Tired of waiting for the Federal Government to deliver on its promise of broadband connectivity in rural and remote Canada, a Nunavut town has set up fixed wireless access for its citizens using its own budget.

Fifty businesses and residences in the Hamlet of Baker Lake are now up and running

with the service, with another dozen or more to be added before the end of the year, said operations manager Joe Aupaluktuq.

“”First we were doing dial-up service, and even though we had quite a few phone lines, it was just congested,”” he said. “”People were complaining they couldn’t get on and when they did get on, they were having problems with the user name and passwords.””

Ottawa-based RAMTelecom recently completed the first phase of deployment in Baker Lake using WaveRider Communications Inc.’s Last Mile Solution wireless network. RAMTelecom put in the necessary satellite technology last year.

“”I’d like to say we’re there because we’re a pretty face, but we’re there for some pretty good reasons. The people of Nunavut are pretty frustrated with their existing telephone infrastructure,”” said RAMTelecom director of sales Gregg Patterson.

The fixed wireless solution improves upon dial-up with speeds up to 2 Mbps, but even dial-up is faster than the T1 over satellite connection the town has for its schools and health care centre. The Government of Nunavut handled that installation about three years ago, according to Aupaluktuq, but inclement weather meant that the service would go down for weeks at a time during the winter months.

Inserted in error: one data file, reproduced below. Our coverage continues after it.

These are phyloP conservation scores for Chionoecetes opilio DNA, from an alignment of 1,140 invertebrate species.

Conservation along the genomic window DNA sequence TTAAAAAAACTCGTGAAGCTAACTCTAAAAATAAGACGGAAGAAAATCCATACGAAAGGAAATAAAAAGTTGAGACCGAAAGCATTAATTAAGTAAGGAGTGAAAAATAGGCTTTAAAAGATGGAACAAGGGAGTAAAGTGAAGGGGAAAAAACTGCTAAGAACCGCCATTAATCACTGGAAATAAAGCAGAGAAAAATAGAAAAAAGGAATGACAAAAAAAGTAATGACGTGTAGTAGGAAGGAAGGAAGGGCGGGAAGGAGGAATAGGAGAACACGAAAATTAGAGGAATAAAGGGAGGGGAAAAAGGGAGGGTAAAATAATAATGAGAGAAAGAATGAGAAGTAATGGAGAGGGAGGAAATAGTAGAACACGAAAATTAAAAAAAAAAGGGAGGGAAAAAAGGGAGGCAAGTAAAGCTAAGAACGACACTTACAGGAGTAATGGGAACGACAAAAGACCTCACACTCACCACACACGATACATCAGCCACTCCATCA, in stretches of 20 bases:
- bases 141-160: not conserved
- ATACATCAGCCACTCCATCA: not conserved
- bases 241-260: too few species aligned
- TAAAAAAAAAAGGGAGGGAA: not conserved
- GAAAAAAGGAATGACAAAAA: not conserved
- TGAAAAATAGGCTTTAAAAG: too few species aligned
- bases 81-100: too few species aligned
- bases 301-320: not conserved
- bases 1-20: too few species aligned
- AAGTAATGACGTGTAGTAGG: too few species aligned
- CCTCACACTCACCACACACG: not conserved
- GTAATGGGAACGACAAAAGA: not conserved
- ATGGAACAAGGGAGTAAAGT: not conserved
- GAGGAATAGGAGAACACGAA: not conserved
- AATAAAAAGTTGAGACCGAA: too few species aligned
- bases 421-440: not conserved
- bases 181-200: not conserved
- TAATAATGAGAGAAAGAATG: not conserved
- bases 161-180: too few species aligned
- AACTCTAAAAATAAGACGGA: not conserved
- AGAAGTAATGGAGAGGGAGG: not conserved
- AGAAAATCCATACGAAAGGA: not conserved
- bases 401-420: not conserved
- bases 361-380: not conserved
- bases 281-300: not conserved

The advantage of the WaveRider system is that the antennae can be installed indoors. “”Do you remember those commercials about download rigor mortis? Now we’re thinking a little bit more like Panasonic: Slightly ahead of our time,”” said Aupaluktuq, paraphrasing a Panasonic slogan.

The town is charging its residents unlimited access to the Internet for $60 a month and has the option of increasing its bandwidth to accommodate more users. “”It’s the only way to do it instead of waiting for funding,”” said Aupaluktuq. “”We haven’t heard anything from the provincial level for offsetting the cost.””

Aupaluktuq said he hasn’t had any luck with the Federal Government either, but he’s planning on trying again this week. The Feds didn’t return calls for comment at press time. Alison Rogan, manager of training, information and partnerships for sustainable development for the Government of Nunavut, said the territory is due to deliver a report authored by a coalition of government and private sector interests within the next month. That report, she said, would likely address Aupaluktuq’s concerns about covering the cost of fixed wireless.

According to Aupaluktuq, Baker Lake is assessing the feasibility of moving its health care facility and schools’ Internet access from T1 to fixed wireless. At the moment, he said, residents are buying computers just to be able to access the improved Internet service.

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